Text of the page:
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Half of What?

Century. Half of a century.

One morning last spring, it occurred to me that come the following fall, I would be a 50-year member of GPPC. Memo to self: blog topic.

Fall came and went and we had good contributors here on timely matters. I felt my imagined column would keep for whenever, envisioning sort of a sweet pudding of memories from the mists. I wanted to make sure to write about being a teenager in church when they’d ask the 30-year members to stand, and then the 40-year members, and then – the 50-year members! Man, I figured they had to be running on fumes!

Then came the past two weeks in America, and it felt as if the train for my happy-look-back little blog piece had left the station – for parts unknown. But then I considered what has seemed so important to me, coming into this strange, new year: to remember where I came from – the times, the experiences, the people.

I recall, still a teenager, a summer Sunday when the leadership was approached by a group who wanted to make a statement of conscience about the Vietnam War during worship. It was decided they could do so in a classroom after the service. Nancy Dawe stood up from her pew after announcements and said she could not reconcile the appropriateness of sharing church softball scores in worship but not matters of peacemaking. I’d been there long enough to know that extemporaneous speaking in services was exceedingly rare, especially – in those days – by a woman. Her witness remains with me.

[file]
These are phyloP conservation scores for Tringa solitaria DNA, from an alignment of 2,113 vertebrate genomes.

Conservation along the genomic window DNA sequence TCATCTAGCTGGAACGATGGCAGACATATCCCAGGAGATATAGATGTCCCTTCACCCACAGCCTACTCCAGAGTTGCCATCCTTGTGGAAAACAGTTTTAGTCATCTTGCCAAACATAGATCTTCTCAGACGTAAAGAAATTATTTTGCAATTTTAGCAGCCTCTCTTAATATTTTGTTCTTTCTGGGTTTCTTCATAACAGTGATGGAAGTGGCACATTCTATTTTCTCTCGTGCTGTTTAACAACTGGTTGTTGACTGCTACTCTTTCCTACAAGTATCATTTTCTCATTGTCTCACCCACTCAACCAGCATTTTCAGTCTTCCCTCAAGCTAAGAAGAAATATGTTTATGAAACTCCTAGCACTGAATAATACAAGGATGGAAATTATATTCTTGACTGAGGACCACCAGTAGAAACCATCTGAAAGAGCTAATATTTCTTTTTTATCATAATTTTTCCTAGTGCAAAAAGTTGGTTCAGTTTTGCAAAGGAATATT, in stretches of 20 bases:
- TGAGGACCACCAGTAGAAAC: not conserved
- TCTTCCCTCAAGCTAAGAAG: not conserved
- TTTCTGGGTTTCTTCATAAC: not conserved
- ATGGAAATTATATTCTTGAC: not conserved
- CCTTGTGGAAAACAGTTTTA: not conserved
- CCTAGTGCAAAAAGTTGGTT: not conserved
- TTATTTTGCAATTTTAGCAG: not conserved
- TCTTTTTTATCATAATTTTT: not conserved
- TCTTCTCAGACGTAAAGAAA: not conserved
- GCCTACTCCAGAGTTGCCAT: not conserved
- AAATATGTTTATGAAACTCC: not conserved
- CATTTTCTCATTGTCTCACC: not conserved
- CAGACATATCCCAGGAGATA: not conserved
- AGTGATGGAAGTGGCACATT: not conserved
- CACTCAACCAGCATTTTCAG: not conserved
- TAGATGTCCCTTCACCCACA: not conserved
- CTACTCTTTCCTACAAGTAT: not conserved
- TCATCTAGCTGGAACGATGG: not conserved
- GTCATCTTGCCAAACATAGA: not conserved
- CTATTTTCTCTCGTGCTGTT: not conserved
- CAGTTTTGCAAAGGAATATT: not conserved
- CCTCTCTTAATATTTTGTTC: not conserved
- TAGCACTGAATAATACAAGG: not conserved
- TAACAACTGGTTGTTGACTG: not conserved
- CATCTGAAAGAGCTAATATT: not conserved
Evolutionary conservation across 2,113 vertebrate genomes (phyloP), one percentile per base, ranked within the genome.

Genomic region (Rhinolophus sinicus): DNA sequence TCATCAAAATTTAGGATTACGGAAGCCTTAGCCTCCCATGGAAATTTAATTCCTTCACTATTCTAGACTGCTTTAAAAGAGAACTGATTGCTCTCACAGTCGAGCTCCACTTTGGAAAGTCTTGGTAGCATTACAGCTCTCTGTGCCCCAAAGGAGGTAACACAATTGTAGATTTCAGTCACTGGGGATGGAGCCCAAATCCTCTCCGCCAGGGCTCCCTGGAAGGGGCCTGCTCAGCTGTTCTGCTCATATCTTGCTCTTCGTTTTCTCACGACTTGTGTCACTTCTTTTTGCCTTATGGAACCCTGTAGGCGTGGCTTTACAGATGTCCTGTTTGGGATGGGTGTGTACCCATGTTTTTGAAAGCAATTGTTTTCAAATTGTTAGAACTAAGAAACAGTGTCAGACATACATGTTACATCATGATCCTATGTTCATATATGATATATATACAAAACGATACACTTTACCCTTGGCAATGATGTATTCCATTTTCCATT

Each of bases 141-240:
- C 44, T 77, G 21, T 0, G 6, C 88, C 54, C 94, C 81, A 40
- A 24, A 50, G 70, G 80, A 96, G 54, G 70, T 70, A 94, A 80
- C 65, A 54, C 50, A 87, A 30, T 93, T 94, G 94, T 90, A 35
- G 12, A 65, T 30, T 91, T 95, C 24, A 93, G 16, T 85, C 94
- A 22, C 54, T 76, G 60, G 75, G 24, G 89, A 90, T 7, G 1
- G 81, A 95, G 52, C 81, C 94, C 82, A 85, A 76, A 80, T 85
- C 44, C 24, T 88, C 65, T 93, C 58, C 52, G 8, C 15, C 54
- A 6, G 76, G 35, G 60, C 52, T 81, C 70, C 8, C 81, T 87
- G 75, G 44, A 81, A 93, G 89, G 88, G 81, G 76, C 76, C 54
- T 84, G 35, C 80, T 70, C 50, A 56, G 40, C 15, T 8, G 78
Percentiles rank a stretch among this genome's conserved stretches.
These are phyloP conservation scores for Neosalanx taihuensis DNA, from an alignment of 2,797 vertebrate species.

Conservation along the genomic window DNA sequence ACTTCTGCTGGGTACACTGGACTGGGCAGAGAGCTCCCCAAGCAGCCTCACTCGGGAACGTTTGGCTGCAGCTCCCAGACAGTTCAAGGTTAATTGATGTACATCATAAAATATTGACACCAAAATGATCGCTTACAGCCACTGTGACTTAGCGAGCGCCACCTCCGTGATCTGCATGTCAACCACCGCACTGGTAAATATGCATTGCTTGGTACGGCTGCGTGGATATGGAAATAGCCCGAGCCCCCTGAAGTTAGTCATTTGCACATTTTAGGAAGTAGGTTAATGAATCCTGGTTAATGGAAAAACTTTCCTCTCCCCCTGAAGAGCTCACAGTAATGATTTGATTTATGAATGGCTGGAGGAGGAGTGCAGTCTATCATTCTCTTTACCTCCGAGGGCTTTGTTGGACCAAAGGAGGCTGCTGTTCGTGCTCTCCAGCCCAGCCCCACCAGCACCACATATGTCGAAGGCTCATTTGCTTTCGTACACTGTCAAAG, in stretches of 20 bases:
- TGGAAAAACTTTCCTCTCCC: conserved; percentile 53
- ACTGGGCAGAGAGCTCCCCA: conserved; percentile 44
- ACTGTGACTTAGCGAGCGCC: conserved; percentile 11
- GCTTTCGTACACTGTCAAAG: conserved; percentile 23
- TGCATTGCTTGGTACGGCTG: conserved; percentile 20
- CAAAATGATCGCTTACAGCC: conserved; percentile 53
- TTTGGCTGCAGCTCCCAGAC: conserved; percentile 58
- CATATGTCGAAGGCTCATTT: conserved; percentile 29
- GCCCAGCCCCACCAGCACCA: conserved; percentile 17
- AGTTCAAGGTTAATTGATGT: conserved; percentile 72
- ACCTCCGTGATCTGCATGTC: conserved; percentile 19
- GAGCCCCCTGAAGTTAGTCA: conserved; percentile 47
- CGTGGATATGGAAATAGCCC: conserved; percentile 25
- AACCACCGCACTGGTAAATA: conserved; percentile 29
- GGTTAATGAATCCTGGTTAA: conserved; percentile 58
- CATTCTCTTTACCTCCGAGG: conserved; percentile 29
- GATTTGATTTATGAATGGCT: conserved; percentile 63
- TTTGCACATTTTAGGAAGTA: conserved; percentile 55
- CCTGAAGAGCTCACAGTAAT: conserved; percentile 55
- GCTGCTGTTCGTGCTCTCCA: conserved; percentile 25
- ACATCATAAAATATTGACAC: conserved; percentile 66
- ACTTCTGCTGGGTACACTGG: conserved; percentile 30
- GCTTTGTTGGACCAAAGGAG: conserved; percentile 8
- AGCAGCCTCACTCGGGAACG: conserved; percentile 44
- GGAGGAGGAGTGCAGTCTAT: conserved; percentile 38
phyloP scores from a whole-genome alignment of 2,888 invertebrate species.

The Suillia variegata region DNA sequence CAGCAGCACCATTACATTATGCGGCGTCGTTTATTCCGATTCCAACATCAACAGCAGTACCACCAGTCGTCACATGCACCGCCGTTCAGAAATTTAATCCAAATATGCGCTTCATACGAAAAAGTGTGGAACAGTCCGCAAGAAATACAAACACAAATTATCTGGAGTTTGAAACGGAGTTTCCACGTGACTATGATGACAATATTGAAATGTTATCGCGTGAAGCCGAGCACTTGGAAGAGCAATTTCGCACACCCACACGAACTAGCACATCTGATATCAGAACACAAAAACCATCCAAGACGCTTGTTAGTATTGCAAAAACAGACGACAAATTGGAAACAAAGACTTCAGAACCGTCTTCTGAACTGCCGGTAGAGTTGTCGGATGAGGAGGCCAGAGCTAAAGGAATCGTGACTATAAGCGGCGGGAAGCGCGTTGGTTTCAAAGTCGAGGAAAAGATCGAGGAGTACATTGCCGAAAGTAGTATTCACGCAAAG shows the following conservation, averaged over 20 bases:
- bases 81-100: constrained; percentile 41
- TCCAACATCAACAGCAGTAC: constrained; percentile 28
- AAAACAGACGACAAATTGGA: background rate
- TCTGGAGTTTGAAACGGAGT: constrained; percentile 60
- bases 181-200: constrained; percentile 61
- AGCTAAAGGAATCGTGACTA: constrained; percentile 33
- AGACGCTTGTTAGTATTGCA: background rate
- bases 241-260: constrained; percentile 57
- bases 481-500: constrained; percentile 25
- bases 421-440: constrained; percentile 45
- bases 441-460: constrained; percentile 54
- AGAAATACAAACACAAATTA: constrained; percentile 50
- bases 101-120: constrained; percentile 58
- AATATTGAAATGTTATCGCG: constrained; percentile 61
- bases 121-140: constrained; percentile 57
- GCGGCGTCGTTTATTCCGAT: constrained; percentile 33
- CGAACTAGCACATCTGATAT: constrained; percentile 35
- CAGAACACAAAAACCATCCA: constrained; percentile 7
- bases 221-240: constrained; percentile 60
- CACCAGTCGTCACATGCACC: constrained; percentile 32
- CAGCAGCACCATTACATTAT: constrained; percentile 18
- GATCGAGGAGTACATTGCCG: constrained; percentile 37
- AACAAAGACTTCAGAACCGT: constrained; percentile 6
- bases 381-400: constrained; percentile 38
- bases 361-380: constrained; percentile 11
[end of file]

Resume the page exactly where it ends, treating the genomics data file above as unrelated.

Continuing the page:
A couple of years later, I came as a college student to the Christmas Eve service; and John Brown asked God for mercy – even as, he pointed out, our country dropped bombs on Southeast Asia. Soon after, I heard William Sloane Coffin up the street at the Seminary. He said he was often asked about his rationale for working so closely with the radicals in the anti-war movement when many of them were avowed atheists. “I say I don’t concern myself so much with who believes in God, but more who God believes in.”

In the early ‘80s as refugees fled Cambodia, GPPC sponsored Meth San and his family. The Arnettes, Ed Young, and my parents were the main ongoing hands. After learning our language, Meth told my dad he would have been killed had he remained in his homeland. Later, he was working a nightshift when Nari needed a ride to the delivery room for her 3rd child. My dad drove her and, at age 70, wound up witnessing his first live birth.

I recall our associate pastor, Mark Hinds, interrupting the flow of an ordination service because a visitor from one of the nearby adult homes wanted to make a statement of faith – she had been moved by the vows of the new elders. Mark had nothing like a script, but he introduced her to us and assured her of God’s love and care. He didn’t miss a beat. Running on the Spirit.

Our church adopted a welcoming statement, skillfully crafted by Davis Yeuell, well in advance of the denomination approving ordination of LGBTQ candidates. It stated there are no limits placed on God’s call to leadership, authoritatively dealing a higher hand than the Book of Order.

And I can still hear Carla’s voice, incorporating Nikki Finney’s bracing poem about abandoned Katrina victims – Left – into one of her sermons. It was a worship experience that made me sit up and listen – and know I was hearing a new thing in church, as with Nancy Dawe all those decades back.

I’m not sure where we’re headed, but I have a pretty good idea of where I’ve been. 50 years at GPPC is a good thing to have in one’s backpack, whether running on fumes – or just jogging in the mornings, and praying about the next good thing to do.

Alfred Walker

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